Ranking All the Netflix Original Movies (51-100)

The governing principle behind this website has always been, “Well, I did this, so I might as well document it.”

I think we’ve established by now that I watch ostensibly everything that matters each year (in terms of American feature releases). And that now includes an ever-increasing number of Netflix movies. I think they put out something like 60 movies last year. And, as is my credo, if I’m watching them all, why not document it?

This isn’t a definitive ranking by any stretch. It’s a combination of how much I liked the movies mixed with how well I think they personify the “brand” of the Netflix Original, whatever that is. Mostly I just wanna recommend some cool stuff to you that you may be overlooking. Because the way the Netflix model works is, unless it hits the zeitgeist like Bird Box or The Kissing Booth, it just gets absorbed into the ether and after two weeks (if not immediately), people forget about them and never get around to watching them even if they thought they looked interesting. They just fall away under the pile of newer, shinier toys. So hopefully, with my doing this, maybe it’ll get some eyeballs on some of the really cool stuff that’s there.

I will also say (because it has to be said) — it’s vague as to what constitutes a Netflix Original film. I generally use Wikipedia as a guide, because Netflix has never put out an official list, and it’s impossible to use their site to figure it out. But also, some of the stuff on Wikipedia’s list are foreign films no one in America has heard of, and some other stuff that we all clearly think of as a Netflix movie isn’t. Here’s one: Annihilation. Netflix movie or not? It was released day-and-date everywhere in the world except the U.S., where it played in theaters for over a month before going on Netflix. Hard to see that as a proper Netflix Original. Though by that rationale, Roma wouldn’t count, because they released it into theaters first. But that was clearly for Oscar purposes. It was always meant to be on the platform. It’s all up for debate, so I just kinda went with what made sense. So the rules are my own and I’ve decided what I think counts. The point is: shut up and let’s just celebrate the cool movies that are here. Cool? Cool.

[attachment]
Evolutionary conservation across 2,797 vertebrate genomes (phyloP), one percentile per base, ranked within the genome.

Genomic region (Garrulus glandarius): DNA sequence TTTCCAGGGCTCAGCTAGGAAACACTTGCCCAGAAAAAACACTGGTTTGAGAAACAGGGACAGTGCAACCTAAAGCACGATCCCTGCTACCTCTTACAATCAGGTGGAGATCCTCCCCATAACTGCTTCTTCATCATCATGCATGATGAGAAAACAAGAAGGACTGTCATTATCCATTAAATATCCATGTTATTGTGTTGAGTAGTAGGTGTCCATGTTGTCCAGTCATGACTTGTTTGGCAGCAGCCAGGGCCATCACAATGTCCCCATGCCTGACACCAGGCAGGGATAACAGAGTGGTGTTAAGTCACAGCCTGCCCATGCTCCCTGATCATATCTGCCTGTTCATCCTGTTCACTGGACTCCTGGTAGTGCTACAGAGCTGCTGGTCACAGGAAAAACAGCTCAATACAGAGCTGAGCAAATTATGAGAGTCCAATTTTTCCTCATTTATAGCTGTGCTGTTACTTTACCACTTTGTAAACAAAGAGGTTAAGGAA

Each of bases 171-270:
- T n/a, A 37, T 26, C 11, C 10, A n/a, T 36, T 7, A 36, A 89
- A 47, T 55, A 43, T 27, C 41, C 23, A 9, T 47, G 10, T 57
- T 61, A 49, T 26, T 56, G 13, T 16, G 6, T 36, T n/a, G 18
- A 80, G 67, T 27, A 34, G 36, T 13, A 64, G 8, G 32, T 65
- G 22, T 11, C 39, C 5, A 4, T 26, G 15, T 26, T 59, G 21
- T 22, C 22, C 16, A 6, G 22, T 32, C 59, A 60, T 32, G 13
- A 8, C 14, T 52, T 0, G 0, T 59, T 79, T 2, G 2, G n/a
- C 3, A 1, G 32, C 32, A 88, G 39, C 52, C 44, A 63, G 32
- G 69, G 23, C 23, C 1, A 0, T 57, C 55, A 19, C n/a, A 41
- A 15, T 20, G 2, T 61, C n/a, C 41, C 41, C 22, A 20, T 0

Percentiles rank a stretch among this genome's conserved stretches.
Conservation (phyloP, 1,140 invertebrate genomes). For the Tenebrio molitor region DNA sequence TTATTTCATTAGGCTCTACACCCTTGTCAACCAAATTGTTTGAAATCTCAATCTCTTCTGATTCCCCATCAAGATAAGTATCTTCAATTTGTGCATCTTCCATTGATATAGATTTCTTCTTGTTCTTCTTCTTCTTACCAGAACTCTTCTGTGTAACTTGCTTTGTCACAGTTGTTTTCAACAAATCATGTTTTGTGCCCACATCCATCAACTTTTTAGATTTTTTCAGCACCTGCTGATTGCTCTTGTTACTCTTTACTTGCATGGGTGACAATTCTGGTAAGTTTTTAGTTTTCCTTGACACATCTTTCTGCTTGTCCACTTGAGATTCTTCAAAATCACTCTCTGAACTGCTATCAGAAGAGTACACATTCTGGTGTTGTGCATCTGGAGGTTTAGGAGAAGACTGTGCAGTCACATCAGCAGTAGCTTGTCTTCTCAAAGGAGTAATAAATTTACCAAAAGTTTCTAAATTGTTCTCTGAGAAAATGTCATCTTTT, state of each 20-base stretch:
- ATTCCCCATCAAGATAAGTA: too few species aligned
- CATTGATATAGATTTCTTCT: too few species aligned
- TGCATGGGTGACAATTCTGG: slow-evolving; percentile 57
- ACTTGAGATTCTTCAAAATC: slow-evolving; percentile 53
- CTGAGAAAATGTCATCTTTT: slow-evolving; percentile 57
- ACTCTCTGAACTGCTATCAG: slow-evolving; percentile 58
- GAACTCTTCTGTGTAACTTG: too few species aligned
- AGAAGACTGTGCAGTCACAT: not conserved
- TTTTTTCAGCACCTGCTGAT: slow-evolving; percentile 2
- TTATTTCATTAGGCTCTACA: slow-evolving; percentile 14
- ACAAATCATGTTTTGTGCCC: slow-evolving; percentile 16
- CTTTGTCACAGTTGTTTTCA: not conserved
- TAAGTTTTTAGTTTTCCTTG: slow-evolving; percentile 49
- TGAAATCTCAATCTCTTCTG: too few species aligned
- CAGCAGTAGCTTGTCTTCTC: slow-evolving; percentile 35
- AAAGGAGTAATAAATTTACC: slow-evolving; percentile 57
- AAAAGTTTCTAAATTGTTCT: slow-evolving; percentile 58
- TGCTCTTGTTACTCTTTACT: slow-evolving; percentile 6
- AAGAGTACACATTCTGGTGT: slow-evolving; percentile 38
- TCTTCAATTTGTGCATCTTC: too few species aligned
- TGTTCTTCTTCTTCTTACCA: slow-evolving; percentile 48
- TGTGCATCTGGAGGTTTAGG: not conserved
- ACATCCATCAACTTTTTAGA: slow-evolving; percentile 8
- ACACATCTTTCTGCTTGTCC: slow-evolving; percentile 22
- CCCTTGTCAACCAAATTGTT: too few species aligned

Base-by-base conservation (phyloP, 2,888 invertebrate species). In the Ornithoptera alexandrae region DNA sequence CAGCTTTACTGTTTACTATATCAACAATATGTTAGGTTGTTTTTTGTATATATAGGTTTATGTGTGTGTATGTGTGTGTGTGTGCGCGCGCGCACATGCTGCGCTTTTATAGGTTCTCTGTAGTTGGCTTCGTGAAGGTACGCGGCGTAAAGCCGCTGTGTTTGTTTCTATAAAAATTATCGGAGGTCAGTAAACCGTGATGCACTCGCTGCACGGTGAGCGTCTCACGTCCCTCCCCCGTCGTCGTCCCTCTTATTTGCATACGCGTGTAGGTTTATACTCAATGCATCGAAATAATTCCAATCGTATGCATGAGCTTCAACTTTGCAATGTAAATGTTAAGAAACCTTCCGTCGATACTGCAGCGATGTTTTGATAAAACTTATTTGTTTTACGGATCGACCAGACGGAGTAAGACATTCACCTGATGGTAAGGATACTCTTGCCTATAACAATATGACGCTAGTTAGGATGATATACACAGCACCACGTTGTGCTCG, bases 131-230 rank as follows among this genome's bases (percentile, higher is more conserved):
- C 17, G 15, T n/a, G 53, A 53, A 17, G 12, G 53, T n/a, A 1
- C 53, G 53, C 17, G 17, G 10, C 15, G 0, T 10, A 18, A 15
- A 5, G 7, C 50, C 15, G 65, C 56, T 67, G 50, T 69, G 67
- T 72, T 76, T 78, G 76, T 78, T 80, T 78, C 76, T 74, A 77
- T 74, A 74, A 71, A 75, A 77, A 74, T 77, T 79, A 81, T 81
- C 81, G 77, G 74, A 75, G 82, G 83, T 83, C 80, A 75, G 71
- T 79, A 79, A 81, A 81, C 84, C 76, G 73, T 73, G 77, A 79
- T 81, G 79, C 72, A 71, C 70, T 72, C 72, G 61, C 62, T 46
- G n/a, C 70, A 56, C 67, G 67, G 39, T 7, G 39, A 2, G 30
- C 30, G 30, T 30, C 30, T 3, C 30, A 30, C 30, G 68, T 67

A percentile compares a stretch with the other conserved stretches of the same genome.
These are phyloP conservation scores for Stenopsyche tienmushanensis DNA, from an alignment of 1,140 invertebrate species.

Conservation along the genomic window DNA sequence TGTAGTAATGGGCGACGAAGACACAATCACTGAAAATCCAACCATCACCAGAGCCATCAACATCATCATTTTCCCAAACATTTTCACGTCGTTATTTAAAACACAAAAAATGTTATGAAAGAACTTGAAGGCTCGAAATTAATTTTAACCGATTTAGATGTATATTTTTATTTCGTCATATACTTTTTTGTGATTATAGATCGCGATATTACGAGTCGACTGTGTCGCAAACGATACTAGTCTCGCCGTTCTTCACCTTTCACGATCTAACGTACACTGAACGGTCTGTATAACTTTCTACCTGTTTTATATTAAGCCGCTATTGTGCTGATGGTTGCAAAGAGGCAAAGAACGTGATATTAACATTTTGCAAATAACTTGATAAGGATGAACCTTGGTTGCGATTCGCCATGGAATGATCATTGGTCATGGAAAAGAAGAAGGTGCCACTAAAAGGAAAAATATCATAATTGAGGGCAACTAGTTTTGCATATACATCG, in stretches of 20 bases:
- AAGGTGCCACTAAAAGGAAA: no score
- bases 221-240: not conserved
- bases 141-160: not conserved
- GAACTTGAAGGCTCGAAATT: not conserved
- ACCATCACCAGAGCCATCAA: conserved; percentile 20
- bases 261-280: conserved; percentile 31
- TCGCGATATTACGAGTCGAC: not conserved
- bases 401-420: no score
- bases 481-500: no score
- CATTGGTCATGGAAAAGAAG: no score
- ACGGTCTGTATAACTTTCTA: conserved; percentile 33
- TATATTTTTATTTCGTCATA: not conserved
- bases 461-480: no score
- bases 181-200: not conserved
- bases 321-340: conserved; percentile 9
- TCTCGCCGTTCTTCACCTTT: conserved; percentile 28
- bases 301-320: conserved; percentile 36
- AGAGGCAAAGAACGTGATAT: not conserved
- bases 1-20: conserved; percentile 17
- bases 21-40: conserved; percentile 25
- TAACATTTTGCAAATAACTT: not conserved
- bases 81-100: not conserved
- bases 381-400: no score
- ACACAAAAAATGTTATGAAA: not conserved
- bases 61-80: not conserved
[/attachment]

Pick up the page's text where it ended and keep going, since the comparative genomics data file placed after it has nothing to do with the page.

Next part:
(Note: I’m only planning to update these articles every few months. The next update is gonna be as we approach 175 movies.)

100. Death Note

Anyone who’s watched the anime feels like this should go much lower. And maybe that’s true. But I’ve never watched it, and all I knew about this was that a kid had a notebook where, if he wrote someone’s name down in it, they died. So yeah, I’m sure they fucked up the character arc and changed things and fucked up other characters and made it shitty, but for someone who knew nothing about it… it’s just kind of a decently watchable movie that I’m never gonna need to see again. That’s the epitome of the Netflix movie, by and large.

The production values and the actors involved make this watchable, but if you at all care about the sanctity of the story and want to see the best version of it… this is not the way to go. (Also it’s another nail in the coffin of Adam Wingard as a promising filmmaker, but that’s a discussion for another article.)

99. The Princess Switch

This is the first of the Netflix Christmas movies that started tying the universe together. She literally watches one of the other ones on TV in the middle of the movie.

But anyway, this is Vanessa Hudgens playing twins. Or rather, two women who aren’t related but look identical. One is about to be the princess of a fictional nation and the other is a cook who wants more. So they agree to swap identities for the day (a sort of Prince and the Pauper), and of course each falls in love with the other’s love interest… you know the deal.

It’s pure Hallmark movie stuff, and it’s pretty down the middle as far as these Christmas movies go. Some are awful, some are halfway decent… this one’s just kind of at the median. It’s got moments, but otherwise is just kinda there.

98. 6 Balloons

The thing that saves this movie for me is the fact that it’s only 70 minutes long. Any longer and it would have gone lower than this.

It’s about Dave Franco as a heroin addict who relapses and his sister, Abbi Jacobsen, who is tired of his shit but decides to help him enough to get him into rehab.

The shortness of the film helps make it watchable, but I can’t say it was anything particularly special. Watch it if you want.

97. Come Sunday

Chiwetel Ejiofor stars as a preacher who begins to preach that there is no Hell. And of course, all the people who are too into religion can’t stand it. (It’s like when people get too into TV shows, and decide they know what’s best for the characters in the final season.) So it’s about his struggle and ostracizing by his own church for preaching something different.

It’s well-made and Ejiofor is solid, but this isn’t anything more than a run-of-the-mill Netflix movie.

96. Dude

High school teen dramedy. Four friends deal with their impending graduation and what it means for the future. You’ve seen it before, it’s very much of the time (they smoke weed and use social media), and it’s really only remotely interesting because the cast is kind of interesting.

It almost goes too far — making these problems out to be bigger than they actually are, having the mindset of “we’re 18, the world is our oyster,” all that shit I can’t stand in these movies — but ultimately it’s just fine. If this is your genre, you’ll see if, if it’s not, it’s nothing you need to seek out.